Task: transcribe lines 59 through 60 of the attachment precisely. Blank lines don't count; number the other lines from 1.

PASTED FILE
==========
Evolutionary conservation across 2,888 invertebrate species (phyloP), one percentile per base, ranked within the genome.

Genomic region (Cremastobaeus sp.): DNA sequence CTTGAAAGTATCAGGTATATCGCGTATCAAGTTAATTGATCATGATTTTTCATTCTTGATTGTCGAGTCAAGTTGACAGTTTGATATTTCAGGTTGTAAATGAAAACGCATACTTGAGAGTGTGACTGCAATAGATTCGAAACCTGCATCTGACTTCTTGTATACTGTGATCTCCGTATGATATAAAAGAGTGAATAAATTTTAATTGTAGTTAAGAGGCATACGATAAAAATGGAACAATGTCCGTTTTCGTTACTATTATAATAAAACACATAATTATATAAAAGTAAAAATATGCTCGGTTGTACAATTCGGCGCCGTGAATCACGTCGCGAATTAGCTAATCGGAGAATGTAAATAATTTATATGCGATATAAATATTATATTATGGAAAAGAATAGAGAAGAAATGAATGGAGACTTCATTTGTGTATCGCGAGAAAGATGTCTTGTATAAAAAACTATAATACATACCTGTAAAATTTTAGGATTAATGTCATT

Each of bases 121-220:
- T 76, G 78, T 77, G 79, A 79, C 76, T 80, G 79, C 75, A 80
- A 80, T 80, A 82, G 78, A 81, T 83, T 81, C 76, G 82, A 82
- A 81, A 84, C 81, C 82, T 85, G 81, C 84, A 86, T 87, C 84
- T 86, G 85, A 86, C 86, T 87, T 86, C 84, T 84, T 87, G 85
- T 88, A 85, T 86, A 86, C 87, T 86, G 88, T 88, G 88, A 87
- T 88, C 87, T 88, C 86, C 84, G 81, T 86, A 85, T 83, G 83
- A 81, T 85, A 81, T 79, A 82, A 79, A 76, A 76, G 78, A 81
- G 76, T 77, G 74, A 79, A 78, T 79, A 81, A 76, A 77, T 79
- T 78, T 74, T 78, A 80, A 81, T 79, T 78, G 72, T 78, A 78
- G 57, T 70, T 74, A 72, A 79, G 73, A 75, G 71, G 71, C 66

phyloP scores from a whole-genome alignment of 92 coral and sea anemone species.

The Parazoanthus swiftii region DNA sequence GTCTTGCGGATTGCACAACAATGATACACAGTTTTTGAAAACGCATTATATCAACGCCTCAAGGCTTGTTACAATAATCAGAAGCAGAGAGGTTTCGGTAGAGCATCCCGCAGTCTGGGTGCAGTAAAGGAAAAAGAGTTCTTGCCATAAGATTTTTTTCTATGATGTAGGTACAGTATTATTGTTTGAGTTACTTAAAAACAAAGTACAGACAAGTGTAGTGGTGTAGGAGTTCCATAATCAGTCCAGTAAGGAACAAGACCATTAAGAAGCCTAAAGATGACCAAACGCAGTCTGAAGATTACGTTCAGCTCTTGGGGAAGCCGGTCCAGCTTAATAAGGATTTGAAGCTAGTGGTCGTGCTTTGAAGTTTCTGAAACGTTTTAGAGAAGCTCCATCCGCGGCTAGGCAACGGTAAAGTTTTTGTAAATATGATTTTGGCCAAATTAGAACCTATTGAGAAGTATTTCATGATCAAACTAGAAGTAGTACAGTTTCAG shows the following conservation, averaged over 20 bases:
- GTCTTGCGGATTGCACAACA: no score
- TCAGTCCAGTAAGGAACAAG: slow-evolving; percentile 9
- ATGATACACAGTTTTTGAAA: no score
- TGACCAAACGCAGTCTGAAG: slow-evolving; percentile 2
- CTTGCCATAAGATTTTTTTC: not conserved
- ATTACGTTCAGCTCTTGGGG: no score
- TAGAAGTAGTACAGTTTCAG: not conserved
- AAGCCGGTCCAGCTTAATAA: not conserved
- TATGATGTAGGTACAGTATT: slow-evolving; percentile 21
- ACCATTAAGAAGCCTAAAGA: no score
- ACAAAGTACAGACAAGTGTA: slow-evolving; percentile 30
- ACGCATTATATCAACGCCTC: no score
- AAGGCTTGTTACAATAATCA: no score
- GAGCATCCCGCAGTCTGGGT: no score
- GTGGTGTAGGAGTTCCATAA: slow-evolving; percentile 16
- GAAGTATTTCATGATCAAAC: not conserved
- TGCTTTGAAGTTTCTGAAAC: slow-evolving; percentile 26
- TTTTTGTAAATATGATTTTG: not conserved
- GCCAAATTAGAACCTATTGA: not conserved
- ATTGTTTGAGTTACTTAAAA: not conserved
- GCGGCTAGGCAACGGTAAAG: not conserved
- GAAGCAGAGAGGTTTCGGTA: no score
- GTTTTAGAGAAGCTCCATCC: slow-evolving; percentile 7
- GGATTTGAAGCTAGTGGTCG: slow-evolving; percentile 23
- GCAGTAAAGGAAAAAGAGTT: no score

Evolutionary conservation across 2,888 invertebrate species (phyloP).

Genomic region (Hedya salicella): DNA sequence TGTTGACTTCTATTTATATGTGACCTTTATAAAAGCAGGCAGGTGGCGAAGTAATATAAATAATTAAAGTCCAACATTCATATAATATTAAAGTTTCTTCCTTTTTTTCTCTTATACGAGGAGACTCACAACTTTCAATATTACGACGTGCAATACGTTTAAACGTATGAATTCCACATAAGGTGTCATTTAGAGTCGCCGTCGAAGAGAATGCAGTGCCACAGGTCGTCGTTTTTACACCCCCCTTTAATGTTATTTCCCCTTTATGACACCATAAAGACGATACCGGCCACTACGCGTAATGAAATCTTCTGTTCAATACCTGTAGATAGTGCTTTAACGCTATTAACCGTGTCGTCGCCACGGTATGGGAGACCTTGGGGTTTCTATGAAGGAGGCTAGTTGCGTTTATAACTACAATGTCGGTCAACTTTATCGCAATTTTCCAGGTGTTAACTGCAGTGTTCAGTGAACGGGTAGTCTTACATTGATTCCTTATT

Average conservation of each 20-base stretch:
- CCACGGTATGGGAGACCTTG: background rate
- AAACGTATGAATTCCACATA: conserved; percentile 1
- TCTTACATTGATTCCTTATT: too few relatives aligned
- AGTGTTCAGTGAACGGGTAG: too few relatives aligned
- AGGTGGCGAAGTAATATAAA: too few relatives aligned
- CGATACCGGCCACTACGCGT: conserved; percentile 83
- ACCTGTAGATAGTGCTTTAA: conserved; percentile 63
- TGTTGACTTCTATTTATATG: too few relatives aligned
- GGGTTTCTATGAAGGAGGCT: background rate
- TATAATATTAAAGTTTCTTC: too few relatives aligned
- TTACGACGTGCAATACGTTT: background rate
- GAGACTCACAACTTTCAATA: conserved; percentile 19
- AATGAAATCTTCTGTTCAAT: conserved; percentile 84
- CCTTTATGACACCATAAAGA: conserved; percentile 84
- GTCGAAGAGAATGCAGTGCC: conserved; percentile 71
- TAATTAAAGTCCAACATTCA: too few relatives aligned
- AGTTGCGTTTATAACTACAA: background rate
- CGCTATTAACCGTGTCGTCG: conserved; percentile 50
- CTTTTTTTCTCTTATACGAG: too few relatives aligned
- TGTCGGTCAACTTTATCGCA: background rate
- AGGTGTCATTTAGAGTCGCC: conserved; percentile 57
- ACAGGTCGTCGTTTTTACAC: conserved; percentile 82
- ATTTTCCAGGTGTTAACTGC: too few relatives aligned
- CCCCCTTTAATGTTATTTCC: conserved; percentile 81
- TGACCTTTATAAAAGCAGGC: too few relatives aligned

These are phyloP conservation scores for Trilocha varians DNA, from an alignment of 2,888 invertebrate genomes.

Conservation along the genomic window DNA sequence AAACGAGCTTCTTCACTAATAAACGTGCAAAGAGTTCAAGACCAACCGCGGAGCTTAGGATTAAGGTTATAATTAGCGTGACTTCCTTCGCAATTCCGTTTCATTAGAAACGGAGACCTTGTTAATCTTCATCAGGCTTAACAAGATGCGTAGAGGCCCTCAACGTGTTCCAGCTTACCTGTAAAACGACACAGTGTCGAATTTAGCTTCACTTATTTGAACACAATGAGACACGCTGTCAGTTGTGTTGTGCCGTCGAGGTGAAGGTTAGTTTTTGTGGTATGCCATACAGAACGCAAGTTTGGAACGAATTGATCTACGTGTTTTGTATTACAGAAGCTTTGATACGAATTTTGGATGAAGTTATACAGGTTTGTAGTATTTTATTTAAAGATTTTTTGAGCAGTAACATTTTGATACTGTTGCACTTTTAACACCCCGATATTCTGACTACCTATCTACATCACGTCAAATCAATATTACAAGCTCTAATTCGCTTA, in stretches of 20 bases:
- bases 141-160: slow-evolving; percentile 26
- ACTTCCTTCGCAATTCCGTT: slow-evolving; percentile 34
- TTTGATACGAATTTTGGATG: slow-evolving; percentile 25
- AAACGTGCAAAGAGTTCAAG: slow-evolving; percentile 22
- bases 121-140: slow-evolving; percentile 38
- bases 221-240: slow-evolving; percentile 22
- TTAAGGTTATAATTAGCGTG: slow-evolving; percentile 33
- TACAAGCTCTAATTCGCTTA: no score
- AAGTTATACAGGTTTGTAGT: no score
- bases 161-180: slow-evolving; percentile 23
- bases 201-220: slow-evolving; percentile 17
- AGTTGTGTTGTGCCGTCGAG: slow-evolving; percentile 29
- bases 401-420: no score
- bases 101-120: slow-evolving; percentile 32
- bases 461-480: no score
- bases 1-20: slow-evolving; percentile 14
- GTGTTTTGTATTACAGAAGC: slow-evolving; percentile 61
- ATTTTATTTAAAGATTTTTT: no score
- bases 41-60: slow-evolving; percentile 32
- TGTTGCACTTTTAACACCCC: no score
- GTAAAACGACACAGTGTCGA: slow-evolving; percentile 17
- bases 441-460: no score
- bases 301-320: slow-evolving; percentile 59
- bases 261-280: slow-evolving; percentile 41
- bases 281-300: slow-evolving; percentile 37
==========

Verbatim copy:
- TAATTAAAGTCCAACATTCA: too few relatives aligned
- AGTTGCGTTTATAACTACAA: background rate